Design Guidelines for a Gamified Indigenous Knowledge System that Promotes Awareness of Water Resources Issues

Open Access
Conference Proceedings
Authors: Dumani KunjuzwaBrenda ScholtzIfeoluwapu Fashoro

Abstract: Problem Description – The current water landscape in South Africa is in a state of crisis due to a severe water shortage. In 2018, Cape Town’s “day zero” became the focus of South Africa’s water crisis. This situation was unique in the country’s water sector and the causes of this water shortage were not – high water demand or inadequate water supply. South Africa heavily relies on its rainwater levels, which are unpredictable and decreasing because of global warming. The water shortage is further worsened by citizens’ unawareness of the water shortage situation and irresponsible water usage behaviour. The water shortages problem requires an understanding of water resource issues such as water usages and conservation. Water shortages are becoming increasingly common and raising awareness thereof has been proposed as a key strategy for empowering citizens with knowledge relevant to water resource issues.Research Goal – Under the theme of sustainability, The World Development Report of 1998/99 recognised knowledge as the key to sustainable social and economic development. This knowledge should incorporate indigenous knowledge, which is unique, trustworthy, and confined to a particular culture. This study aims to design an artefact, the Indigenous Knowledge System (IKS) to promote awareness of water resource issues. This IKS will be adopted and evaluated in a South African water resource context. Research Design – A consistent framework for research in IS is required to guide and guarantee significant progress in the development of an artefact. Significant progress of utilising Design Science Research (DSR) particularly in IS design research is widely adopted by researchers and practitioners. The strengths of DSR in the IS discipline are the rationale for selecting DSR as an appropriate research methodology for this paper. These strengths include employs a theoretical founded base to improve or promote knowledge; DSR tries to solve a real problem in which its solution is often conceptualised prior to designing and developing processes; and research is presented by formulated objectives and methods, whereby the objectives require a multi-methodological approach to artefact development.Research Limitations – Indigenous knowledge is an integral part of socio-economic development. However, the lack of documentation of this knowledge is the limitation of this study. Practical implications – An adoption of a social awareness mobile application of an IKS with features that informs, motivates and engages the end-users in water resource issues would provide an effective sound platform for sustainable water. Social implications – In principle, effective integration of indigenous knowledge within appropriate technologies would enhance knowledge sharing on social forums, promotes societal awareness, and ultimately improve behavioural change on water resource issues through shared social norms. Originality – While the topic of water management and sustainability is globally discussed, the role of appropriate technologies and incorporating indigenous knowledge within these technologies for promoting awareness of water resource issues is under-researched. This situation provides a significant research opportunity for exploration by sustainability researchers, to conduct their investigation on the effective role of appropriate technologies (gamification and social technologies) in designing an indigenous knowledge system that promotes awareness of water resource issues. Moreover, this design can provide useful guidelines to other researchers when developing knowledge management systems that support natural sustainability. Keywords – Awareness, Gamification, Indigenous Knowledge Systems, Water Resource Issues, Social technologies, Sustainability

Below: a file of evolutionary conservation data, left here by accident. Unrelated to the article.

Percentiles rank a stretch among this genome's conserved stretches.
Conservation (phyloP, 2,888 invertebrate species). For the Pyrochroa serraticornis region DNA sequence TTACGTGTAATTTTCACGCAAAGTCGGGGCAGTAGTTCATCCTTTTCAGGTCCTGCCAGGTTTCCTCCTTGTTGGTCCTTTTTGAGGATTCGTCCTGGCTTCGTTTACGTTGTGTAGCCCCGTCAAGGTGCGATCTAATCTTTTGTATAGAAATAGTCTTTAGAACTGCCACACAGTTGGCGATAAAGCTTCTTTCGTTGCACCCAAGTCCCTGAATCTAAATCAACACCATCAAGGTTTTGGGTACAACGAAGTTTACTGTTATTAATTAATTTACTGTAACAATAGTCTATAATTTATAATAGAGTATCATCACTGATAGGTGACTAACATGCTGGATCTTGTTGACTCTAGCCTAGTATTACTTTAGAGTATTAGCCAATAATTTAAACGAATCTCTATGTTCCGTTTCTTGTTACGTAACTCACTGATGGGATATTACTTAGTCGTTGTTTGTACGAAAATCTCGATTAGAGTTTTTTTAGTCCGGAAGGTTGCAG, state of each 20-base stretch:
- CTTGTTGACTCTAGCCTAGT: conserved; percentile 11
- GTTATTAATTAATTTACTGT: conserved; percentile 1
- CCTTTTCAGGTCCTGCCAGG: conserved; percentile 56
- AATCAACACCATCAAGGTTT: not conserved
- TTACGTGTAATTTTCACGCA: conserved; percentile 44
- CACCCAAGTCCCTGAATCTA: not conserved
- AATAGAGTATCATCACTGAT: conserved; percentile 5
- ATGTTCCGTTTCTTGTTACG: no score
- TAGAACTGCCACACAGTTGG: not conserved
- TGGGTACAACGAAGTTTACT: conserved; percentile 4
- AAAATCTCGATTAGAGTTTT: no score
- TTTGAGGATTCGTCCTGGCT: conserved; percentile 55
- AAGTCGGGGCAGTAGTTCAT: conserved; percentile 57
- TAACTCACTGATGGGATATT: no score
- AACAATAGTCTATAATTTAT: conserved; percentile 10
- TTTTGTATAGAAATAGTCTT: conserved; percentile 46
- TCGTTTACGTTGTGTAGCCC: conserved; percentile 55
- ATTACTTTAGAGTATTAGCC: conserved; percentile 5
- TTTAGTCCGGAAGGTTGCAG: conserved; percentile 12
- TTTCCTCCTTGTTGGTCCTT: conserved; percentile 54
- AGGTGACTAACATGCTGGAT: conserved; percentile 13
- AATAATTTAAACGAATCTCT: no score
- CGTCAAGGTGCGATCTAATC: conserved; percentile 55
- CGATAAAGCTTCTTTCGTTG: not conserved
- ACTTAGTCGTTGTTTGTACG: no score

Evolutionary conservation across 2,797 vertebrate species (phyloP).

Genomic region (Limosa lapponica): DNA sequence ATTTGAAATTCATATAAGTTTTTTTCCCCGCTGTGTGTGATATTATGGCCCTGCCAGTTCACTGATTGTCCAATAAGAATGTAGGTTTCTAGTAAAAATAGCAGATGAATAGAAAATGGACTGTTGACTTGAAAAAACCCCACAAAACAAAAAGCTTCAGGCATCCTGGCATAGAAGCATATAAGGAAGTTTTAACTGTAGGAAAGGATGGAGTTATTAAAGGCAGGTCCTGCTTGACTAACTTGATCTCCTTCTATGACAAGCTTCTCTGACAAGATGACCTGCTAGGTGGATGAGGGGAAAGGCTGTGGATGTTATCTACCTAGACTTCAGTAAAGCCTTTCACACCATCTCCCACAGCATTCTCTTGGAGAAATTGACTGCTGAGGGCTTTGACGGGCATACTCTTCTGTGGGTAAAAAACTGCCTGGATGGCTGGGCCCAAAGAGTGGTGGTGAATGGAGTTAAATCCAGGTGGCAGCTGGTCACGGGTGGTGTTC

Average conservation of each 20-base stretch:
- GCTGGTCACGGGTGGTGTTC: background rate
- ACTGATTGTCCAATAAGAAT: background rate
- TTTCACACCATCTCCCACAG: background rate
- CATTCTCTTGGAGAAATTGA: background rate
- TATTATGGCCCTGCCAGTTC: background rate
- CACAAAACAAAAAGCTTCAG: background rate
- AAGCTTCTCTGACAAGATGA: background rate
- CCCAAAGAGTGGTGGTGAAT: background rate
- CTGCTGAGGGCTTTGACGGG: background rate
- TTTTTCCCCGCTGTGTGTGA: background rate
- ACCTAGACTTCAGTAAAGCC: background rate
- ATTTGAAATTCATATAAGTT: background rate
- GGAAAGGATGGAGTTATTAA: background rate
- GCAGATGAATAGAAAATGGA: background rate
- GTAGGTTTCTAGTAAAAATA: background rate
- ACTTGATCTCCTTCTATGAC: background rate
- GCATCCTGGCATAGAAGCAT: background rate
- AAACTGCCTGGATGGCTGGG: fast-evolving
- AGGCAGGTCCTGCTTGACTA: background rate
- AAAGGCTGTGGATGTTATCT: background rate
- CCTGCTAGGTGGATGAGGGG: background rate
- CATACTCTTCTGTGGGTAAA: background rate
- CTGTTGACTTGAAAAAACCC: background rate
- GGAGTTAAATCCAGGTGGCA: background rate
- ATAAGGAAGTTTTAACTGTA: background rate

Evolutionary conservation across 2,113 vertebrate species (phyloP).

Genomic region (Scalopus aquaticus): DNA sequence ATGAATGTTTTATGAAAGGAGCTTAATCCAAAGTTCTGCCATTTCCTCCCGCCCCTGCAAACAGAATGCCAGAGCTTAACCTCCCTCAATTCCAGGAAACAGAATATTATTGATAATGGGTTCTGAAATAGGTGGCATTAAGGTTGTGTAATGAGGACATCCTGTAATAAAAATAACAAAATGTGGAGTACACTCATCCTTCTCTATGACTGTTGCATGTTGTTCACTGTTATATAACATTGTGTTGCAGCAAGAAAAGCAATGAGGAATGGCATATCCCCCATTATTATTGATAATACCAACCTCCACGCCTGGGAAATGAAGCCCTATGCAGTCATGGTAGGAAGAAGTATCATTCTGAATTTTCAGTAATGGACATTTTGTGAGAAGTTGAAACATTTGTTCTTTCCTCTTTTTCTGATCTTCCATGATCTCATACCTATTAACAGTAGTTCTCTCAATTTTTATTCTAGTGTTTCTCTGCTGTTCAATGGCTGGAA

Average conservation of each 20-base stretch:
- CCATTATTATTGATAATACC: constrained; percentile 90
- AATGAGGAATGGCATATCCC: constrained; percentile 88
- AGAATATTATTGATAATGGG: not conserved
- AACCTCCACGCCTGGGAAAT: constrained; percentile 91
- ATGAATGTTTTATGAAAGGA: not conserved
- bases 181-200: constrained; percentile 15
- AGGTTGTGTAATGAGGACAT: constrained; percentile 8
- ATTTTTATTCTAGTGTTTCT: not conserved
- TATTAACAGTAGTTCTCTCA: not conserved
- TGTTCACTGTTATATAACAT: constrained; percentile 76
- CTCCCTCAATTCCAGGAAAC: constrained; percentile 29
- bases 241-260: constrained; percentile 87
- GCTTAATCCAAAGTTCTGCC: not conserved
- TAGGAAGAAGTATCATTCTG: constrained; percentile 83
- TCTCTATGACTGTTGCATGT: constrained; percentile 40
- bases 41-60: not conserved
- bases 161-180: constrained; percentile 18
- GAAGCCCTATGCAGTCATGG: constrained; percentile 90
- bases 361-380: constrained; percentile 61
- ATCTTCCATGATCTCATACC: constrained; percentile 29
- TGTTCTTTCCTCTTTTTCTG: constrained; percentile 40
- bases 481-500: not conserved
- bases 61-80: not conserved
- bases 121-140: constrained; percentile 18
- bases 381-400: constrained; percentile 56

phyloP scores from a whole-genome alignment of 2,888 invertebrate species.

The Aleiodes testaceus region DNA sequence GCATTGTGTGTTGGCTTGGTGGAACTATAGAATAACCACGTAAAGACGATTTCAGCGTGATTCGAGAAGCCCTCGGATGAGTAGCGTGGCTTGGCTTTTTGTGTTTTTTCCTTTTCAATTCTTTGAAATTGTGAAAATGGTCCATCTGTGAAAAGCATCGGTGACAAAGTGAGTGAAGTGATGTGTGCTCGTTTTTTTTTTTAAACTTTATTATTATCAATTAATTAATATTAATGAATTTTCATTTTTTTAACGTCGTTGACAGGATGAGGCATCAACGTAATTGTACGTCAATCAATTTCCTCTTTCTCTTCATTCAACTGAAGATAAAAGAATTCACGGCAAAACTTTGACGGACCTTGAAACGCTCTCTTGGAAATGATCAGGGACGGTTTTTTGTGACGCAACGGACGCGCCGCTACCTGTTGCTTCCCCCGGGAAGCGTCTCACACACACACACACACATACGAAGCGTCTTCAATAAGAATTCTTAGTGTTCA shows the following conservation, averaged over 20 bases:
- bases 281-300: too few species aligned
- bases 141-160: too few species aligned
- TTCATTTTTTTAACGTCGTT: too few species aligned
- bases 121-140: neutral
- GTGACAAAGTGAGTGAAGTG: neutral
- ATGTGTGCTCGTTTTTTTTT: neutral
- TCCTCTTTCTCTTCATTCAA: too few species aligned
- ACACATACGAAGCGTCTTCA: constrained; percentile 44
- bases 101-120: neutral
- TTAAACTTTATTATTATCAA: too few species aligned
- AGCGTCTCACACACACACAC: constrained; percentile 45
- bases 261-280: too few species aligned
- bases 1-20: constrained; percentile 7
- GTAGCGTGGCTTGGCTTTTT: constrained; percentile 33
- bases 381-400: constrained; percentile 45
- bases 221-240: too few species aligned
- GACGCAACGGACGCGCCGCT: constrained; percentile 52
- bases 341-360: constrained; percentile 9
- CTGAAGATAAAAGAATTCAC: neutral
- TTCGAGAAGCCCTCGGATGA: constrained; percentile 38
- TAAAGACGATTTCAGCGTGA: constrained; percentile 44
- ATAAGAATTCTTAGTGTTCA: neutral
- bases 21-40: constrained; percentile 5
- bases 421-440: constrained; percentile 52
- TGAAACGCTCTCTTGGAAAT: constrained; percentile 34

Keywords: Human Computer Interactions And Systems, Systems Design And Human Diversity

DOI: 10.54941/ahfe1001176

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